OPINION NUMBER - 009

ADOPTED - 1978/03/02

SUBJECT - Statements of Financial Interests; Conflicts of Interest

REQUESTED BY: Paul Kosch, President, First National Bank, David City, Nebraska

QUESTION:

1. Whether members of a board of trustees for a county hospital are required to file Statements of Financial Interests?

2. Whether there is a potential conflict of interest to be disclosed and other action to be taken in the case of a county hospital's funds being deposited in a bank in which that hospital board member is an officer and director?

3. Whether the insurance division or affiliate of the bank is denied the right to bid on insurance for the hospital?

CONCLUSION:

1. Members of the board of trustees for a county hospital appointed pursuant to the provisions of section 23-343.01, R.R.S., 1943, are not required to file Statements of Financial Interests.

2. There is no potential conflict of interest to be disclosed pursuant to the Nebraska Accountability and Disclosure Act, but the situation may be subject to certain prohibitions or limitations as discussed in the following analysis.

3. A member of a county hospital board as an insurance agent or the insurance division or affiliate of the bank in which he is an officer or director may bid on insurance for the hospital subject to certain prohibitions and limitations as discussed in the following analysis.

ANALYSIS

1. Members of a board of trustees for a county hospital appointed pursuant to the provisions of section 23-343.01, R.R.S., 1943, are not elected county officials and therefore are not required to file Statements of Financial Interests pursuant to the provisions of section 49-1493(9), nor are they members of a board or commission of the county which examines or licenses a business, trade, or profession, or which determines rates for or otherwise regulates a business pursuant to the provisions of section 49-1493(7). Even though such a board of trustees has the power to fix room rates, the same is done in its capacity of running the business of the hospital as distinguished from determining rates for or otherwise regulating a business as a regulatory agency.

2. As far as the Nebraska Political Accountability and Disclosure Act is concerned, a potential conflict of interest need not be disclosed with respect to governmental actions by the county hospital board in depositing funds in a bank in which a member of the board is an officer or director. Section 49-1499 requiring disclosures of potential conflicts of interests applies only to officials required to file Statements of Financial Interests and to officials or employees of the executive branch of state government. As indicated above, a member of the board of trustees for an appointed county hospital board is not required to file a Statement of Financial Interests and, of course, such a member is not an official or employee of the executive branch of state government.

3. With respect to whether or not the insurance division or affiliate of the bank or the board member as an insurance agent may bid on insurance business for the hospital or for that matter whether the county hospital's funds may be deposited in the bank in which that board member is an officer or director, section 49-1498 of the Nebraska Political Accountability and Disclosure Act may apply. It provides that "the majority of the members of a nonelective governmental body shall not have a financial interest, either personally or through a member of their immediate family or a business with which they are associated . .." In the request for the advisory opinion we are advised that another director of the bank is also a member of the county hospital's board of trustees. If the board of trustees is a three man board as distinguished from a five man board pursuant to the provisions of section 23-343.01(1), then depositing hospital funds in the bank or being awarded the hospital's insurance business could result in a majority of the board members having a financial interest in matters subject to the jurisdiction of the board contrary to the provisions of section 49-1498.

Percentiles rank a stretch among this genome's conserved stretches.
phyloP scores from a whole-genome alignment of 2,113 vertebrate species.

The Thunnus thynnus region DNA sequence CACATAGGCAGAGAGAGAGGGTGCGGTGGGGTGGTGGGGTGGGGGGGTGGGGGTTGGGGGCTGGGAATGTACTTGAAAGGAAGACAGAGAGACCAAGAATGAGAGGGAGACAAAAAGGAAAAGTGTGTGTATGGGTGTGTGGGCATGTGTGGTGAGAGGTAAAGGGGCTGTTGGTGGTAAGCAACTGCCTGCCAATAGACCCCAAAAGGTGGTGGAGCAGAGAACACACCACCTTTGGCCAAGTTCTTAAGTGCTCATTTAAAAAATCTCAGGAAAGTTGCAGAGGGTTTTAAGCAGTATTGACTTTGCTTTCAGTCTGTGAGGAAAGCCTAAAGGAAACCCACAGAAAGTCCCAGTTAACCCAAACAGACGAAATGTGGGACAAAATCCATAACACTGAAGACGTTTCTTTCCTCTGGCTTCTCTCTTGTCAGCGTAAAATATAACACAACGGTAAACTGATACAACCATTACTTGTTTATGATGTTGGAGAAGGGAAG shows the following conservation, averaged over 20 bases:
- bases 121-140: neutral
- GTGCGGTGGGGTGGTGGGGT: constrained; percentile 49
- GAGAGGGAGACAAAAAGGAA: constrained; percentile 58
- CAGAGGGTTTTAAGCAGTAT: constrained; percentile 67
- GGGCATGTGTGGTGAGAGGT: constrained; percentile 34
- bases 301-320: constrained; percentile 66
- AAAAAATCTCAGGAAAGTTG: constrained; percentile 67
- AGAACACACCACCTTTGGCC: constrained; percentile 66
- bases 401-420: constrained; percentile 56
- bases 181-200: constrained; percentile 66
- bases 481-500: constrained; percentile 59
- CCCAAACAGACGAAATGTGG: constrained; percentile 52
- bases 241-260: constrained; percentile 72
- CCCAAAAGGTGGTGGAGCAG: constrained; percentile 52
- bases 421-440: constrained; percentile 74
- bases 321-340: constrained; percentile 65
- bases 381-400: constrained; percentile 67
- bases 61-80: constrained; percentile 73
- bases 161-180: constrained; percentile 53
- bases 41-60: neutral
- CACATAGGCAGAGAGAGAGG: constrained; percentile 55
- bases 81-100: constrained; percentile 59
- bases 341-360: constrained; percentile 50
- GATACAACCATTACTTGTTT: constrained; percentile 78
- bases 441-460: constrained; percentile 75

This section (49-1498) goes on to provide that the financial interest in question must be other than an interest of de minimus nature or an interest that is not distinct from that of the general public. Such determinations are matters of fact to be determined from all of the circumstances involved although it is submitted that such a financial interest would not be distinct from that of the general public.

If the question of the financial interest of a majority of the members of the board is not an issue, the matter of bidding on the hospital's insurance and for that matter the depositing of funds in the bank could be subject to the provisions of section 49-14,102. This section provides that no public official or public employee, a member of that individual's immediate family or business with which the individual is associated shall enter into a contract valued at $2,000 or more, in any one year, with a governmental body unless the contract is awarded through an open and public process which includes prior public notice and subsequent availability for public inspection . . . of the proposals considered and the contract awarded.